Nilofer Merchant aims to give us a roadmap for closing the gap between strategy and execution. In other words, to close the gap between those high up in the sky giving direction and those working on the ground.
How to make an air sandwich.
Merchant calls this disconnect between strategy and execution an air sandwich . He states that there are three systematic issues that cause an air sandwich.
First, people get tunnel vision. They don’t step beyond the jobs they are hired to do. Second, is people getting ahead of themselves. People focus on doing without a focus on shared thinking. Finally, the last pattern of failure is the “it’s not my job” routine. it's seeing a problem that should be solved knowing that you should do something about it, but deciding that you won’t take action.
Now that we know all the causes of the air sandwich, it's time to figure out what to do about it
Phase 1 - Questions
First, we need to understand if we’re asking the right questions. The first thing we’re going to do is identify the scope of the problem. Second, we go on a fact finding mission. The important part in this stage is to talk to as many people as you can who will have input into the issue. Through this, you’ll get a better sense of how things look from different perspectives. Now, you’ll have to share what you found with your team. Merchant says to organize your findings in the following ways:
- What is known and can be confirmed.
- What you believe but don’t have enough facts to confirm.
- What you doubt.
- What doesn’t fit.
Remember that you're not jumping to conclusions at this point. Once this phase is finished you can go to phase 2—Vision
Phase 2 - Vision
Merchant says that a vision aims to answer the question, “what is the right set of options for you given your problem in a particular set of circumstances.” There are two short and sweet steps to this phase—developing a rich set of options, and a tracking criteria that will be used to shape decisions in the second phase.
The goal in this phase is to involve people from all levels of the organization and explore as many angles as you can. Your job as a leader is to ensure that there’s a safe environment for others to share their ideas, but don’t be so focused on creating that safe environment that you don’t produce any productive conflict.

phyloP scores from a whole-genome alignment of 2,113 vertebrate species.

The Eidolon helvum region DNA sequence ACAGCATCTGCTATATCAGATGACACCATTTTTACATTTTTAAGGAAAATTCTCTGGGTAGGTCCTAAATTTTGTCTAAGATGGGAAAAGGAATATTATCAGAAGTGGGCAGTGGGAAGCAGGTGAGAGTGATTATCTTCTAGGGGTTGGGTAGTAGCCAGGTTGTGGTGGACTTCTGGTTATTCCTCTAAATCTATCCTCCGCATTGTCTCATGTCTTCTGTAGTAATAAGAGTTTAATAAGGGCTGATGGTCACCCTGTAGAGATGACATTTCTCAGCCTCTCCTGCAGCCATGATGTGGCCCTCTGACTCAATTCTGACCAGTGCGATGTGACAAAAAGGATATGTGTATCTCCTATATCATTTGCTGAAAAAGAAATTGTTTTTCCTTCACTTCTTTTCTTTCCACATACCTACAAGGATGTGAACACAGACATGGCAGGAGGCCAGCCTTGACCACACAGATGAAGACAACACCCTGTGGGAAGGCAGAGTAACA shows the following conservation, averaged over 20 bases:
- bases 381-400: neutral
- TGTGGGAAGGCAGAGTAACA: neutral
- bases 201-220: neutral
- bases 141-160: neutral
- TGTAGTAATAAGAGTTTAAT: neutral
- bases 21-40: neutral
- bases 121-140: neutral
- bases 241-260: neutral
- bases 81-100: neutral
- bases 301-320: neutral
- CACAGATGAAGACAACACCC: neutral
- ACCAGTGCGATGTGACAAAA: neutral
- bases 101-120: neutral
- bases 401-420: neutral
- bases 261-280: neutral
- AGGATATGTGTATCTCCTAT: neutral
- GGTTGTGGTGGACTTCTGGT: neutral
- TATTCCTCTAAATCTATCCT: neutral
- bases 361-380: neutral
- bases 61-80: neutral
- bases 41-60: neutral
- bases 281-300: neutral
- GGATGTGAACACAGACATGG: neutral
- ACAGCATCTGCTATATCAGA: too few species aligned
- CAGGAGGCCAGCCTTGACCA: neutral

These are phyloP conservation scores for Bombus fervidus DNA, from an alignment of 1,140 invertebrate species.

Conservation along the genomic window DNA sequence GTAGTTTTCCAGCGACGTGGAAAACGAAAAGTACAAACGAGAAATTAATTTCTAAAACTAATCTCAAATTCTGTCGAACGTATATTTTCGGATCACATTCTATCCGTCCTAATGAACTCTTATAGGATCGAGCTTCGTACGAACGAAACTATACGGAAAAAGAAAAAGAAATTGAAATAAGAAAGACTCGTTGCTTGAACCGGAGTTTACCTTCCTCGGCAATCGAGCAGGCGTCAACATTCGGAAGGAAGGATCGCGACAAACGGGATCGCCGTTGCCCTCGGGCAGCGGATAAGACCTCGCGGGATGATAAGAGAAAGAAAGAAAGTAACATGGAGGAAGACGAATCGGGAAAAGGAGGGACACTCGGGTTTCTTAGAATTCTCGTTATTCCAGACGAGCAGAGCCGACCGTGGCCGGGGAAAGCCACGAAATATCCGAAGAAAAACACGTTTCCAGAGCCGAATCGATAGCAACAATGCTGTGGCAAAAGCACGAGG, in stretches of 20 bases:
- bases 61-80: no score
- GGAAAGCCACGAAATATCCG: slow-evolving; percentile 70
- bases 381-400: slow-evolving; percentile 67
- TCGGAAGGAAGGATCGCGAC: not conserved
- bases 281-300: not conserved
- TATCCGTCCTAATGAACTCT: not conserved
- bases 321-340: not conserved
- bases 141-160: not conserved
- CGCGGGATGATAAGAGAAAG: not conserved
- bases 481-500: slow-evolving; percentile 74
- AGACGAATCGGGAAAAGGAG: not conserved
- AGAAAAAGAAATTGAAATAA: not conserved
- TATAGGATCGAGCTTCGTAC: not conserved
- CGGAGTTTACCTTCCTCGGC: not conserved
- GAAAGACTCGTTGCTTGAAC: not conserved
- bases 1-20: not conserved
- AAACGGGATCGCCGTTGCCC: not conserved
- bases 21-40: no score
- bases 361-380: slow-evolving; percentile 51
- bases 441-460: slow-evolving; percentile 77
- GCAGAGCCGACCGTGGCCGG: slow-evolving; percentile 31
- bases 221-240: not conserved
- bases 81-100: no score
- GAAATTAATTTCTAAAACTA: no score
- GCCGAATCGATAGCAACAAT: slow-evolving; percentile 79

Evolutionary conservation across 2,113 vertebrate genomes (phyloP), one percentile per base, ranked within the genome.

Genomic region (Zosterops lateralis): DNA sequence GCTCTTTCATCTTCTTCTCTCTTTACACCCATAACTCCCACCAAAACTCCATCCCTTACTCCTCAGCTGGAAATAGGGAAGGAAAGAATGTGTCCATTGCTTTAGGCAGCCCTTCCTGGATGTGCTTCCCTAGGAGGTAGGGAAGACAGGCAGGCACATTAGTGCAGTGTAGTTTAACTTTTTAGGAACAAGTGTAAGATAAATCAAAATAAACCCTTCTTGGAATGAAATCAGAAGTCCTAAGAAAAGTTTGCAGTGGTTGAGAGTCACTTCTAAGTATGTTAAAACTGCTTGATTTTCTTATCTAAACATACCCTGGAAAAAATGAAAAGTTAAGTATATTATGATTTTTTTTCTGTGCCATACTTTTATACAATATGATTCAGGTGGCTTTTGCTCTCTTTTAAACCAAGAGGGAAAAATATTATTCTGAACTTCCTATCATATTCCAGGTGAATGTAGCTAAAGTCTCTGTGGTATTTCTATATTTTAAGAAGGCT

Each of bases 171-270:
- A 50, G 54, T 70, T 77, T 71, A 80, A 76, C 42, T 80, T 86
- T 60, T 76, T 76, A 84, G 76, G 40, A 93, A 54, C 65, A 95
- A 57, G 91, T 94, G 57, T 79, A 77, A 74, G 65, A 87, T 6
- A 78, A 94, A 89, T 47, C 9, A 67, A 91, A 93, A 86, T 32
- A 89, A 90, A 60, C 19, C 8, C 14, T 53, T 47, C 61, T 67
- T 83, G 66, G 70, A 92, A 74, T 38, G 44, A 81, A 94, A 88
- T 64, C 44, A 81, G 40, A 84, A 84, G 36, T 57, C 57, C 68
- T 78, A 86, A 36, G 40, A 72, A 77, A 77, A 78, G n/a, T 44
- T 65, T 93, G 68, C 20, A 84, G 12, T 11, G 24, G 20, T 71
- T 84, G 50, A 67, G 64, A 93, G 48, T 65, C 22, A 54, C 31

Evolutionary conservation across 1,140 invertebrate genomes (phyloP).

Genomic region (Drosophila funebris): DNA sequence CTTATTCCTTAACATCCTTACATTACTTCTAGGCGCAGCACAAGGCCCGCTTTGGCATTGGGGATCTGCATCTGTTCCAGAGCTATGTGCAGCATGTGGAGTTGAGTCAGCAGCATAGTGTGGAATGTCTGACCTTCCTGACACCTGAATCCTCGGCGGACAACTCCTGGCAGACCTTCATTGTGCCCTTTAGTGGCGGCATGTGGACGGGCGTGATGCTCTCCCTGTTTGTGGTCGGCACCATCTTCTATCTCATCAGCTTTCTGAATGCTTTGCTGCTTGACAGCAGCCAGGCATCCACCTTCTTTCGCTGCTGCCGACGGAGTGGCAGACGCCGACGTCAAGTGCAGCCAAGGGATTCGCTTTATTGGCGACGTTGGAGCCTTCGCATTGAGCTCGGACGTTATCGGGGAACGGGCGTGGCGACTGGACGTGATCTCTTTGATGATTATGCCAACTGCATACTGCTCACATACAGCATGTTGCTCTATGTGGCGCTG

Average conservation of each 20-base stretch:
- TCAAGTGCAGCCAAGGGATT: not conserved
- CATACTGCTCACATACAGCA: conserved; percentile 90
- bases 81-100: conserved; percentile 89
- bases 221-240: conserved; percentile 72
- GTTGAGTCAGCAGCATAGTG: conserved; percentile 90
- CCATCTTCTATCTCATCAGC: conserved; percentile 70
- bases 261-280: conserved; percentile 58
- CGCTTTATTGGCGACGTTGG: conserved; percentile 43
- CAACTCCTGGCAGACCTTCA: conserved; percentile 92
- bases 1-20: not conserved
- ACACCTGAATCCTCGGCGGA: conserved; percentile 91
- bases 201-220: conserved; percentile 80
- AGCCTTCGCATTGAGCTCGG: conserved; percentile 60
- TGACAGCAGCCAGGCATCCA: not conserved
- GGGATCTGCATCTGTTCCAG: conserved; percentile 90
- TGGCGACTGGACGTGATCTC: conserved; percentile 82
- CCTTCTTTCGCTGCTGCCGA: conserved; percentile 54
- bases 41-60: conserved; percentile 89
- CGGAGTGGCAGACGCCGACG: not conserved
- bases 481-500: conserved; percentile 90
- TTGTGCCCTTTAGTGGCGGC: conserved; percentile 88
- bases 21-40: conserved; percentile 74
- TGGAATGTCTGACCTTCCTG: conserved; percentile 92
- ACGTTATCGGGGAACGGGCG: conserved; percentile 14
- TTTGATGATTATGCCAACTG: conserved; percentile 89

Remember, even if what comes out of the other end of the process will not surprise you as the CEO, it’s about creating an enormous amount of alignment towards a joint goal, and the details that are going to need to be covered
Phase 3 - Select
Merchant says, “most organizations can align with only a certain number of efforts at a time.” Thus, figuring out which vehicles or which strategies are options not to take, is also key.
The goal here is to optimize your decision. This is about finding the best possible option within a predefined set of criteria which also happens to include time.
Phase 4 - Take
Take is where the rubber meets the road. We all come to an agreement about who owns what in clear and measurable terms. Here are some questions you can ask them that might make this step crystal clear for you and your team.
- What key things do you need to do to make this a reality?
- Do you need to change anything organizationally to make it happen?
- What specific dependencies do you have on deliverables from other groups?
- And what risks do we need to account for?
It doesn’t really matter which form you get all the details in as long as you revisit them consistently and always question your assumptions.
There is a huge gap between strategy and execution for most organizations.
Make sure that you follow these steps. But also reward your team members who take the challenge up with you. Your entire team will thank you and so will your shareholders, whoever they are.